Monsters, Mythology and the Smoking Man: 10 Crucial Reasons the 'The X-Files' Remains Iconic (Video)
Here's a comprehensive look at what made 'The X-Files' one of the biggest pop culture phenomena of the '90s — and what makes Fox's revival, perhaps, the perfect reboot.
It all began inauspiciously enough in September 1993, when the relatively young Fox network launched The X-Files on Friday nights at 9:00 p.m. The show starred little-known actors David Duchovny and Gillian Anderson as FBI Special Agents Fox Mulder and Dana Scully, who toiled in the basement of FBI headquarters on strange or unsolved incidents usually involving the possibility of paranormal or extraterrestrial phenomena. Mulder was the believer, his desire to seek out the truth fueled by both his curious nature and personal tragedy, while Scully was the skeptic, her faith unwavering in the science and medicine used by her superiors to debunk Mulder's findings.
What the pair ultimately found, over the course of nine seasons and two feature films — not to mention spinoff series, books, comics, video games and other related media — was a world much more bizarre than anyone could imagine. And at the heart was a vast, tangled alien/human conspiracy. They also found incredible success as The X-Files exploded from cult viewing to pop culture phenomenon, becoming one of Fox's earliest and most enduring hits while cementing iconic characters, catch-phrases and concepts into the public consciousness and impacting a generation of TV shows that followed in its wake.
Thirteen years after the show went off the air and seven years after the second feature film, The X-Files: I Want to Believe, arrived in theaters, the show and its mythology remain popular enough that Fox has now commissioned a six-episode limited revival, with original creator Chris Carter back at the helm and Duchovny and Anderson both reprising their signature roles. The miniseries is tentatively scheduled to begin filming this summer for a presumed 2016 premiere. Until then, here's a look at 10 details that the show's core fans will remember fondly and that will give new fans a sense of why The X-Files is such a touchstone for the 20 years of genre television that followed it.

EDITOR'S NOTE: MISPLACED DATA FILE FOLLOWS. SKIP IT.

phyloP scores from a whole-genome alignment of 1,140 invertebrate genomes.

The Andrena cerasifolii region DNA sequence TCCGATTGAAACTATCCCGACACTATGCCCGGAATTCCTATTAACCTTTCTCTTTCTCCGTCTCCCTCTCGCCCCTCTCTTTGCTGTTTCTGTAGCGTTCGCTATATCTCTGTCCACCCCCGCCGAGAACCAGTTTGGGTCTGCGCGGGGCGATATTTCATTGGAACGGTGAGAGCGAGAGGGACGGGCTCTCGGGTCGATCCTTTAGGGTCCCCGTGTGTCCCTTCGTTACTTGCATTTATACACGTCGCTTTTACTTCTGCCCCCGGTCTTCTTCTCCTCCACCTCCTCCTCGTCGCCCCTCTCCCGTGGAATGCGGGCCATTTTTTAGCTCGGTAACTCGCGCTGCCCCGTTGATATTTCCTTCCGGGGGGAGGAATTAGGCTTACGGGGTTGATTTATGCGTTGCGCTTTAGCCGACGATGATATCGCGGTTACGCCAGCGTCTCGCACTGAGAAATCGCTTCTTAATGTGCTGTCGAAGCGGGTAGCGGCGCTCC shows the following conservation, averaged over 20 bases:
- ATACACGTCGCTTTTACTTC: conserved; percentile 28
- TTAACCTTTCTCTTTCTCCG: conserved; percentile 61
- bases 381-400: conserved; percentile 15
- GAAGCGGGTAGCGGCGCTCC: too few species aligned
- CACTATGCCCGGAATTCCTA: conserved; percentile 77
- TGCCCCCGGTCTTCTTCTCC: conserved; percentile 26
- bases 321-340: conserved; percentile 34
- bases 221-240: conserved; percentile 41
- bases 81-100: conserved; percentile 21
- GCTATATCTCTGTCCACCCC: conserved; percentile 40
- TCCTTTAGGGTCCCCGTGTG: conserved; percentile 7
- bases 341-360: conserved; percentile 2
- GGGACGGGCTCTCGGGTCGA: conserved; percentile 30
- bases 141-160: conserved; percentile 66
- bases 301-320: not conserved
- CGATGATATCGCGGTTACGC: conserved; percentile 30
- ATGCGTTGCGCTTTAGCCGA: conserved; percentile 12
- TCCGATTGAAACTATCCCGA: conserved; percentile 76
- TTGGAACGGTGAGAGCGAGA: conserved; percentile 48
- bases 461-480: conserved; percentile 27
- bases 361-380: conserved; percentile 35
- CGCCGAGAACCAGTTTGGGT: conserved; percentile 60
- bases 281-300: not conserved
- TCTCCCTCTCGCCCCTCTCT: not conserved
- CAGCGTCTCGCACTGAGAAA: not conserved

1. The Origin
Chris Carter acknowledged the influence of classic anthologies like The Twilight Zone, Night Gallery, The Outer Limits and Tales From the Darkside on the show, while the short-lived Kolchak: The Night Stalker — about a newspaper reporter who investigates the supernatural — was widely regarded as an early template. What The X-Files did was take the "monster of the week" formula of many of those programs and fuse it with a modern sensibility, a healthy distrust of the government and a fascination with conspiracy theories and secret histories. Other influences included David Lynch's Twin Peaks (in which Duchovny guest-starred as a transvestite FBI agent!) and films like Three Days of the Condor and Close Encounters of the Third Kind.
2. The Scully Factor
Carter created Dana Scully specifically as a strong female character in a medium that traditionally had not been receptive to them. He flipped stereotypes on their head by making Scully a steadfast skeptic about paranormal phenomena and a strong believer in science, while also keeping the relationship between Scully and Mulder platonic for the larger part of the series' run. Anderson was 24 years old with a handful of stage and screen credits to her name when she got the X-Files pilot script; Carter saw her as Scully almost immediately and stood by her even as Fox lobbied for a better-known, taller and "sexier" actress for the role. Anderson said at a Comic-Con X-Files reunion panel in 2013 that she has heard from many women over the years who went into science or related fields as a direct result of being inspired by Scully.
3. The Writers Room
The X-Files' writing staff over the years became a launching pad for a stream of writers and showrunners who continue to produce high-impact, quality TV shows and films to this day. Vince Gilligan went on to create Breaking Bad and Better Call Saul, while Darin Morgan — who penned what many consider the finest X-Files episode ever, "Jose Chung's From Outer Space" — moved on to Fringe. Co-producers Howard Gordon and Alex Gansa later created Homeland, with the former also involved with 24 and Tyrant, while David Amann became an executive producer on Without a Trace and Castle. The show's roster of writers also included genre giants Stephen King and William Gibson, who each penned an episode. Here is a trailer for King's:
4. Monsters of the Week